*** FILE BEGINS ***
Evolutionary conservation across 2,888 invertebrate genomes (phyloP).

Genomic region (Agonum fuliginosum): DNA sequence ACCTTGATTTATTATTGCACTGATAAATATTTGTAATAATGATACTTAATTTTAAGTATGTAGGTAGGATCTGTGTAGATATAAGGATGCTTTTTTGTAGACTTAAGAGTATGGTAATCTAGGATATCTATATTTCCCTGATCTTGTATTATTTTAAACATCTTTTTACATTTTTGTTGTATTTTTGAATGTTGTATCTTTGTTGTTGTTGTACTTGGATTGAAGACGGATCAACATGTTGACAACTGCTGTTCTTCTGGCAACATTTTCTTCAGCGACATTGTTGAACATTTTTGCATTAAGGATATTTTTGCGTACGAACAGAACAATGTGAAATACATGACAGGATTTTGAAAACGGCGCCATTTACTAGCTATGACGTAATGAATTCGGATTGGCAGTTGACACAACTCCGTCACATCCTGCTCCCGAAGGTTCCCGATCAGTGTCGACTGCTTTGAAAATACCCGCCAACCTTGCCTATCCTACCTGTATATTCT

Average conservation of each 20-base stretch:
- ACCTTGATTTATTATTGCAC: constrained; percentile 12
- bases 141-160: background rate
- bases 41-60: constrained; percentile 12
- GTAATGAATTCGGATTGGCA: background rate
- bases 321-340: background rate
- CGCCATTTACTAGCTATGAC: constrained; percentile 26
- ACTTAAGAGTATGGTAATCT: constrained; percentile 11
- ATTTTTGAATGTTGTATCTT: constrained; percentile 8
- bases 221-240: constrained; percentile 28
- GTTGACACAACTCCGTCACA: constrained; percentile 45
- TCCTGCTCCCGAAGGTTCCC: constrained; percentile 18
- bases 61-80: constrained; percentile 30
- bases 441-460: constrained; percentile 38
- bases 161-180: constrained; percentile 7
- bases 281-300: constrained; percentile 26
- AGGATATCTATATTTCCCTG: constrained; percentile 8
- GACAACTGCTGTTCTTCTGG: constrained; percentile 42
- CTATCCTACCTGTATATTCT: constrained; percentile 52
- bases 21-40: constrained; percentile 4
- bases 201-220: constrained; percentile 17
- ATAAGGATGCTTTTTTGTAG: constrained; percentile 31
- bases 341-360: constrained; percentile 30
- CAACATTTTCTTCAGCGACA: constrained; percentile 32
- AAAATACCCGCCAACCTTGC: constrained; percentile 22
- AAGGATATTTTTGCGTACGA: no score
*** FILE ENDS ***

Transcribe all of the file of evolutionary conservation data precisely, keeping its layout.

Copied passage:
Evolutionary conservation across 2,888 invertebrate genomes (phyloP).

Genomic region (Agonum fuliginosum): DNA sequence ACCTTGATTTATTATTGCACTGATAAATATTTGTAATAATGATACTTAATTTTAAGTATGTAGGTAGGATCTGTGTAGATATAAGGATGCTTTTTTGTAGACTTAAGAGTATGGTAATCTAGGATATCTATATTTCCCTGATCTTGTATTATTTTAAACATCTTTTTACATTTTTGTTGTATTTTTGAATGTTGTATCTTTGTTGTTGTTGTACTTGGATTGAAGACGGATCAACATGTTGACAACTGCTGTTCTTCTGGCAACATTTTCTTCAGCGACATTGTTGAACATTTTTGCATTAAGGATATTTTTGCGTACGAACAGAACAATGTGAAATACATGACAGGATTTTGAAAACGGCGCCATTTACTAGCTATGACGTAATGAATTCGGATTGGCAGTTGACACAACTCCGTCACATCCTGCTCCCGAAGGTTCCCGATCAGTGTCGACTGCTTTGAAAATACCCGCCAACCTTGCCTATCCTACCTGTATATTCT

Average conservation of each 20-base stretch:
- ACCTTGATTTATTATTGCAC: constrained; percentile 12
- bases 141-160: background rate
- bases 41-60: constrained; percentile 12
- GTAATGAATTCGGATTGGCA: background rate
- bases 321-340: background rate
- CGCCATTTACTAGCTATGAC: constrained; percentile 26
- ACTTAAGAGTATGGTAATCT: constrained; percentile 11
- ATTTTTGAATGTTGTATCTT: constrained; percentile 8
- bases 221-240: constrained; percentile 28
- GTTGACACAACTCCGTCACA: constrained; percentile 45
- TCCTGCTCCCGAAGGTTCCC: constrained; percentile 18
- bases 61-80: constrained; percentile 30
- bases 441-460: constrained; percentile 38
- bases 161-180: constrained; percentile 7
- bases 281-300: constrained; percentile 26
- AGGATATCTATATTTCCCTG: constrained; percentile 8
- GACAACTGCTGTTCTTCTGG: constrained; percentile 42
- CTATCCTACCTGTATATTCT: constrained; percentile 52
- bases 21-40: constrained; percentile 4
- bases 201-220: constrained; percentile 17
- ATAAGGATGCTTTTTTGTAG: constrained; percentile 31
- bases 341-360: constrained; percentile 30
- CAACATTTTCTTCAGCGACA: constrained; percentile 32
- AAAATACCCGCCAACCTTGC: constrained; percentile 22
- AAGGATATTTTTGCGTACGA: no score